MRR Movie Review: "Jack Reacher"

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A homicide investigator digs deeper into a case involving a trained military sniper who shot five random victims. Based on a book in Lee Child's crime series, titled "One Shot".
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Movie Review: "Jack Reacher"

Rating: PG-13 (violence, some drug material, violence)
Length: 130 minutes
Release Date: December 21, 2012
Directed by: Christopher McQuarrie
Genre: Thriller/Action/Crime

Most of the chilling opening moments of "Jack Reacher" are seen through the scope of a gun being held by a madman who is intent on murdering innocent people in a park. The scope is slowly aimed at several potential victims in a sequence that is completely nerve wracking as the audience waits to see who the gunman is going to shoot. After what seems like an eternity, he takes his first shot, killing the first of five people. This unnerving scene sets the stage for a film that starts out with high intensity and has enough energy to sustain that intensity until the very end.

A former military sniper named James Barr (Joseph Sikora) is quickly arrested by police officer Emerson (David Oyelowo), who works with District Attorney Rodin (Richard Jenkins) on a case that looks like an easy conviction. Barr asks for Jack Reacher (Tom Cruise), a former military cohort who he knows has the skills to prove his innocence. The problem is that Reacher is actually unreachable, because nobody knows where he is or how to get in contact with him. Imagine everyone's surprise when he shows up out of nowhere, having seen Barr's face on television. The first of several twists in the movie comes when Reacher admits that he thinks Barr is crazy and guilty of the crime. He hasn't come to town to prove his innocence, but rather to prove beyond a shadow of a doubt that Barr is guilty.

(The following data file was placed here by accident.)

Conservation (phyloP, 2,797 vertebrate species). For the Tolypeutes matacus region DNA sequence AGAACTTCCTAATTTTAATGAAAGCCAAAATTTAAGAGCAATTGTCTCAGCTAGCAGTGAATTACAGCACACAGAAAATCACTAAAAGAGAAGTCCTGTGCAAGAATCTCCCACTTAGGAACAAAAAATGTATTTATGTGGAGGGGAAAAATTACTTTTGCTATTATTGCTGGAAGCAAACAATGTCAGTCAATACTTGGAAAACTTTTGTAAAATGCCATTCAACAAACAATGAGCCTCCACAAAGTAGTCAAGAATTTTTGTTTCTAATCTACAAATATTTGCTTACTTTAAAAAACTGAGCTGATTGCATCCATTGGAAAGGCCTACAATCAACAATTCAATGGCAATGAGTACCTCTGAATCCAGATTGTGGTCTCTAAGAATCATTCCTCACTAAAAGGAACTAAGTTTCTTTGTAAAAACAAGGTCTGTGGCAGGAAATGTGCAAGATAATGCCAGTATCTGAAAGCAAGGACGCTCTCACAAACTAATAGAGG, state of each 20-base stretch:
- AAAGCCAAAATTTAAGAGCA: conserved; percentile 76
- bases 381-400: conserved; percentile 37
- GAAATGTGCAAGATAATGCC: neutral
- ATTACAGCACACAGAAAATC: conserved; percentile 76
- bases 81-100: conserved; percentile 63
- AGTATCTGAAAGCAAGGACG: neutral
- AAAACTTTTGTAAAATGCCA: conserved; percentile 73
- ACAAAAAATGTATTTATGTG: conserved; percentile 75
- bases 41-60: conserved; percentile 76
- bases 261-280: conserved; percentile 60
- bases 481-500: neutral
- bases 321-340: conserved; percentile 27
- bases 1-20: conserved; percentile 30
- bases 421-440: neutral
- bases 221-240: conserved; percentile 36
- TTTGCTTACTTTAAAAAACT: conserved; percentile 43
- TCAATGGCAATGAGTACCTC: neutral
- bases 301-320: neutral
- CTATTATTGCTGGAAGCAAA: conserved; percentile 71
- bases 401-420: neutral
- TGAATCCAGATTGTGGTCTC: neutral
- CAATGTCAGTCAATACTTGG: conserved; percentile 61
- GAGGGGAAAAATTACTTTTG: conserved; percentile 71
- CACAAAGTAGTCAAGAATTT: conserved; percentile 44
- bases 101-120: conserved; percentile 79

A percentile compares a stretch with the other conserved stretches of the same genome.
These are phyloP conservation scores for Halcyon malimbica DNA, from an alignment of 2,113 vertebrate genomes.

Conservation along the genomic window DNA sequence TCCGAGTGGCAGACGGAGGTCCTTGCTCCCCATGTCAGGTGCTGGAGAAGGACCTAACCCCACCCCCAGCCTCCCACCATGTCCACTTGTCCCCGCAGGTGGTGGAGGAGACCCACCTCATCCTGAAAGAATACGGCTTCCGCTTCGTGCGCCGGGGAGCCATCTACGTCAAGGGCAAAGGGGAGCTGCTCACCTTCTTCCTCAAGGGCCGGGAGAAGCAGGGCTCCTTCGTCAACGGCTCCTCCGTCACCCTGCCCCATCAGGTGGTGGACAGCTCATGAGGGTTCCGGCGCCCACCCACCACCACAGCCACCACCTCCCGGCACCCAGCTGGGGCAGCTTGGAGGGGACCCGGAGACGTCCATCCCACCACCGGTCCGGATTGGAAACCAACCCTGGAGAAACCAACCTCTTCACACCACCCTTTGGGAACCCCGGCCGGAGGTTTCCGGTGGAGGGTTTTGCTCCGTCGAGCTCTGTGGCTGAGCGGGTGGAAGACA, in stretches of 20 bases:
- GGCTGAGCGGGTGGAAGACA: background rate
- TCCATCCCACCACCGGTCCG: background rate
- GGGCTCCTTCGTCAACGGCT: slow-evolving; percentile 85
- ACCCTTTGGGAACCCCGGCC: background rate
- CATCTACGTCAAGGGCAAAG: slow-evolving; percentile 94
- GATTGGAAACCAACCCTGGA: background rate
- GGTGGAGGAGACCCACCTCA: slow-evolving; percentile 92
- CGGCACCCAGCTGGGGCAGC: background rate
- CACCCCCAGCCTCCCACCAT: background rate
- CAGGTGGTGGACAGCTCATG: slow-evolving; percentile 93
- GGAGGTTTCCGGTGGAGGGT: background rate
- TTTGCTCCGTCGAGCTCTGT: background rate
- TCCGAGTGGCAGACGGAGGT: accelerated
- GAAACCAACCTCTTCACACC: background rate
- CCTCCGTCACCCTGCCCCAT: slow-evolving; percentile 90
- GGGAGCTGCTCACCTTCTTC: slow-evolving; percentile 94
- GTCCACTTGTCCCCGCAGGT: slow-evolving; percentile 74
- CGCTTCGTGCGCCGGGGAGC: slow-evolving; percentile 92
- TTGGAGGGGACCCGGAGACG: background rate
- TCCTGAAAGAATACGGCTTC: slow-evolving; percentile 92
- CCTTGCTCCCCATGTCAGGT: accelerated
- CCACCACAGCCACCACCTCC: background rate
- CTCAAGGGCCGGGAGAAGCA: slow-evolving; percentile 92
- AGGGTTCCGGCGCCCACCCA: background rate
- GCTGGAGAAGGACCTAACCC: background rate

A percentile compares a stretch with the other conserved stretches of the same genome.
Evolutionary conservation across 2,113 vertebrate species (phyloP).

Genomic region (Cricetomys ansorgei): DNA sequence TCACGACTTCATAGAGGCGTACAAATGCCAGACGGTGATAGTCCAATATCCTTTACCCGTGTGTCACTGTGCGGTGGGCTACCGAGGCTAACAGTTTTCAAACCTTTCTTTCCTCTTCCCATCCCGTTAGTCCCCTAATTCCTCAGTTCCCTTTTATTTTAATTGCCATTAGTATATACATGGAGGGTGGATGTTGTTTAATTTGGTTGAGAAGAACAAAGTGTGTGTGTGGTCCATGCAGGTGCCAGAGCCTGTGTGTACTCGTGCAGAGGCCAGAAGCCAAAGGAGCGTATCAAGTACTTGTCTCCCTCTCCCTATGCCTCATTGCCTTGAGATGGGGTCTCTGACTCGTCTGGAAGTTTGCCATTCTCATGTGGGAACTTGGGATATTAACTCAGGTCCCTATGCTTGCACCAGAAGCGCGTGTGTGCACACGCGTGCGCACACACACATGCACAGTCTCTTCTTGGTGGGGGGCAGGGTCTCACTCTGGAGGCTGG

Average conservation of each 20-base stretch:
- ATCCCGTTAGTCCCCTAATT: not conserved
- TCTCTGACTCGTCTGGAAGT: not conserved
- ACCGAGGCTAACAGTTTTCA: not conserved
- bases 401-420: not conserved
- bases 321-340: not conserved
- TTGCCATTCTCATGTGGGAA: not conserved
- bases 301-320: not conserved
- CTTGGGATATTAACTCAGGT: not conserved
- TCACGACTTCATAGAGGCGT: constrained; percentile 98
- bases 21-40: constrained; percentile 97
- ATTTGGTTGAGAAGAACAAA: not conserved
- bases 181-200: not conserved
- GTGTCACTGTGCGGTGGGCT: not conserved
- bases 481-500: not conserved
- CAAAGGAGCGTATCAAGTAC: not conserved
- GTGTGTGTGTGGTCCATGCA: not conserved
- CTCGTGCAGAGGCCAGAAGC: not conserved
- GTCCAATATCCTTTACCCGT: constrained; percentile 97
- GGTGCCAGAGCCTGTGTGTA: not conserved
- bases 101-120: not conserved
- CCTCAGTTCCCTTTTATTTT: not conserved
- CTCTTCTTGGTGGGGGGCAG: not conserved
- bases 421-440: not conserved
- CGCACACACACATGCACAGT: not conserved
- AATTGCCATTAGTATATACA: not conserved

Reacher reluctantly teams up with Barr's attorney Helen (Rosamund Pike) to figure out what happened, mostly because she is willing to show him all the evidence in the case. As they go through files and Reacher surveys the landscape for clues, they begin to suspect that perhaps Barr is innocent after all. In fact, if all the clues they are piecing together are correct, the shootings were not random and are part of a far larger conspiracy that may include Rodin. Unfortunately for Helen, Rodin is her father, which further complicates things. Meanwhile, an increasing amount of hired hands are trying to murder Reacher as he gets closer to solving the case. There are several fight scenes, a really enjoyable car chase, and numerous plot twists along the way.

When news leaked that Cruise was cast in the role of Reacher, fans of the book series by Lee Child protested. In the books, the character is a towering figure who is nearly a full foot taller than Cruise. Fortunately, Cruise is a bona fide action star who knows how to make himself look much more imposing than his height would usually allow. When he gets into a bar fight against five young thugs, he has no problem taking them out, and the audience has no trouble believing that he is capable of such a feat. Fans of the Reacher novels have nothing to fear because Cruise not only perfectly interprets the character, he completely embodies him as well. Should this film turn into a franchise, it is definitely in good hands with Cruise in the lead.

Pike also turns in a fine performance as an attorney who feels morally obliged to defend her client, even though she has serious doubts about his pleas of innocence. She seems somewhat tortured by the case and has one of the most emotional scenes in the film as she recounts the events of the day in question, naming the gunman's victims. She also shows plenty of pluck when standing up to Reacher, who can occasionally be dismissive of those around him. The screenplay does try to play her up as a possible romantic interest for Reacher, but the character is not overwhelmed by his charm and never loses sight of her goals. This is a refreshing take on the usual female role in a male-dominated action film like this one.

"Jack Reacher" is a classic tale of finding more than you bargained for, with a whole lot of action and thrills thrown in. Director Christopher McQuarrie, who also wrote the screenplay, knows how to frame a good fight scene and keeps the story moving forward. Even though the film is over two hours long, viewers will never once think to look at their watches because there is always something interesting or exciting going on. In fact, even with the longer running time, the movie goes by quickly, leaving the audience wanting more. With seventeen novels in the series already published, chances are good that they will indeed see more of Jack Reacher in their futures.

Rating: 4 out of 5 stars